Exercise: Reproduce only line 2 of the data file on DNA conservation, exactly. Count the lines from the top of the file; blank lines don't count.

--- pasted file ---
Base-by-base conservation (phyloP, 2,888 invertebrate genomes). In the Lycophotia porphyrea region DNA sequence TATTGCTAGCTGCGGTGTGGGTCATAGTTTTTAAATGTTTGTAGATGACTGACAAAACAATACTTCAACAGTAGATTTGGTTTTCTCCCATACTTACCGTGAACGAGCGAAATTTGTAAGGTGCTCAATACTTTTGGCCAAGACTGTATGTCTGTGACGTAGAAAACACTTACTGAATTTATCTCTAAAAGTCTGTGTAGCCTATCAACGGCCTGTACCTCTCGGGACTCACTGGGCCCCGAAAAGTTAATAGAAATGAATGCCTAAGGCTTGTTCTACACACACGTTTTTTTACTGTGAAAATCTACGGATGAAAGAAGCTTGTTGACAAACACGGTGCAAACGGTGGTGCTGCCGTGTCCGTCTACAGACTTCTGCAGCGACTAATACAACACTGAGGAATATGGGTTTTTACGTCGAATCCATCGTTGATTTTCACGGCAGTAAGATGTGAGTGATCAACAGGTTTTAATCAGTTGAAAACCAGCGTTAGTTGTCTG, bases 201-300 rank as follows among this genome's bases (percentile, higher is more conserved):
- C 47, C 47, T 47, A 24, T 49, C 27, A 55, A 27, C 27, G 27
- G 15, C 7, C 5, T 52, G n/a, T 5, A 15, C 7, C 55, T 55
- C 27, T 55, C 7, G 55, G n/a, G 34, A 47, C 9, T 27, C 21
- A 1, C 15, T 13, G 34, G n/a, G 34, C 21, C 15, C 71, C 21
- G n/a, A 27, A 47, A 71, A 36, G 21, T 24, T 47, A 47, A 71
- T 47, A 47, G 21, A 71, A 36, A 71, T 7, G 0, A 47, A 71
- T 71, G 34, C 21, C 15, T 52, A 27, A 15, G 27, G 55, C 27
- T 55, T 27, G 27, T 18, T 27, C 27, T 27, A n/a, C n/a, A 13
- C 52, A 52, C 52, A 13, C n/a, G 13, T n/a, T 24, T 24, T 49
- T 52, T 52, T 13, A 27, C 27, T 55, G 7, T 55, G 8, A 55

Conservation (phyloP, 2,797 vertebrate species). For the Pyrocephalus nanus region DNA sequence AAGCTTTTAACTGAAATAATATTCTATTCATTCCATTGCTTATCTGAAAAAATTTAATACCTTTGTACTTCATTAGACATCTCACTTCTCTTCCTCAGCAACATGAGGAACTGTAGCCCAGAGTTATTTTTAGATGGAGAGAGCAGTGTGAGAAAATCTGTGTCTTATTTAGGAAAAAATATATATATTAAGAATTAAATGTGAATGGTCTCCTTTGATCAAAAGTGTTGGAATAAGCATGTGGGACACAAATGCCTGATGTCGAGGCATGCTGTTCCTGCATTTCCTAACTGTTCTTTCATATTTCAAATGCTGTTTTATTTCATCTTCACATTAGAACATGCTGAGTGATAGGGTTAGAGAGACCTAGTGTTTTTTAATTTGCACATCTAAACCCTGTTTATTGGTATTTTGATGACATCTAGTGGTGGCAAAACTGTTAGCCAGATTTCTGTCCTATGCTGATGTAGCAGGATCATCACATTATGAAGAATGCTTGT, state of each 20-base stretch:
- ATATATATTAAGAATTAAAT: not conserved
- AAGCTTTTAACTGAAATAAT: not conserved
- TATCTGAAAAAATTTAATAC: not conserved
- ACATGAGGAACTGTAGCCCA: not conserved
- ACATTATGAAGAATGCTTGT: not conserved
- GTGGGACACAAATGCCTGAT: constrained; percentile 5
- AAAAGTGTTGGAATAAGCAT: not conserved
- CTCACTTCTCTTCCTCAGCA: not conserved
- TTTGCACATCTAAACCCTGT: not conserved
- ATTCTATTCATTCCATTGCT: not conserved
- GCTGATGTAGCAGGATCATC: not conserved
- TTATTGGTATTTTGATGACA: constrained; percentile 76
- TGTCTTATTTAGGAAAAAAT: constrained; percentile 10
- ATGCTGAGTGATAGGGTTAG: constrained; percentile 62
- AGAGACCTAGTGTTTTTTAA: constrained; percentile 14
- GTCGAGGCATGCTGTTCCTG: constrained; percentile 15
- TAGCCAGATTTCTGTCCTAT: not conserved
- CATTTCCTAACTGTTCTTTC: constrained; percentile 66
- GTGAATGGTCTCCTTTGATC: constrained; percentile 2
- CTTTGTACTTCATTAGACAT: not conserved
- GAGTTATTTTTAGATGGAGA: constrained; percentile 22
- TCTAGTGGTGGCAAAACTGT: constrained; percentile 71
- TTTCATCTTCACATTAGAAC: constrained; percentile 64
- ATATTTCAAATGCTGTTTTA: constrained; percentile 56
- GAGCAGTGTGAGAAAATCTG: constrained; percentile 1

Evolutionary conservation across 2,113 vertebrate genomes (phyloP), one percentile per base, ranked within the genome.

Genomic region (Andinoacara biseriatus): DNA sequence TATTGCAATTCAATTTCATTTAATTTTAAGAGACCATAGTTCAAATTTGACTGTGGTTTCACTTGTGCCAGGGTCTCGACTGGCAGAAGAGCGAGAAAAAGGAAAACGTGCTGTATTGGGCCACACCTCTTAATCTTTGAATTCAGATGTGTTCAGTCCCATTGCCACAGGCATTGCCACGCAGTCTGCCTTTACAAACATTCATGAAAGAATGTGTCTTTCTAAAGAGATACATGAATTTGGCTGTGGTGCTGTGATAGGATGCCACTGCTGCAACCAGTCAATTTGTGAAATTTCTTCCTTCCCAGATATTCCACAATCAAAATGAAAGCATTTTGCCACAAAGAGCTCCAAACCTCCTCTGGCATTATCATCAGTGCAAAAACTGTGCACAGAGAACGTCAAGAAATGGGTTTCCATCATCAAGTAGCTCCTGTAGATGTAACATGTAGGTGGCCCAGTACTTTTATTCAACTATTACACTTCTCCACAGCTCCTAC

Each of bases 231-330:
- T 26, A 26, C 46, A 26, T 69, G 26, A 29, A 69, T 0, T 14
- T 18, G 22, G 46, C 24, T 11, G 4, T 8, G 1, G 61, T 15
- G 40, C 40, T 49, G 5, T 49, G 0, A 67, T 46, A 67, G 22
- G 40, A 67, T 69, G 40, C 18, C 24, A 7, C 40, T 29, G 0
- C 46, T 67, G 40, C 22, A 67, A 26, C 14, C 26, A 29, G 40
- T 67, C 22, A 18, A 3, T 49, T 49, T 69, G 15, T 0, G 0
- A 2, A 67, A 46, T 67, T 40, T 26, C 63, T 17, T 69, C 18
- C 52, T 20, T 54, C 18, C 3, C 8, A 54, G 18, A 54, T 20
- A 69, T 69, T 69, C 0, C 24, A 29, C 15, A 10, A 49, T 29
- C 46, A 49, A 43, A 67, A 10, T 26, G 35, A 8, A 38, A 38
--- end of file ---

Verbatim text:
- C 47, C 47, T 47, A 24, T 49, C 27, A 55, A 27, C 27, G 27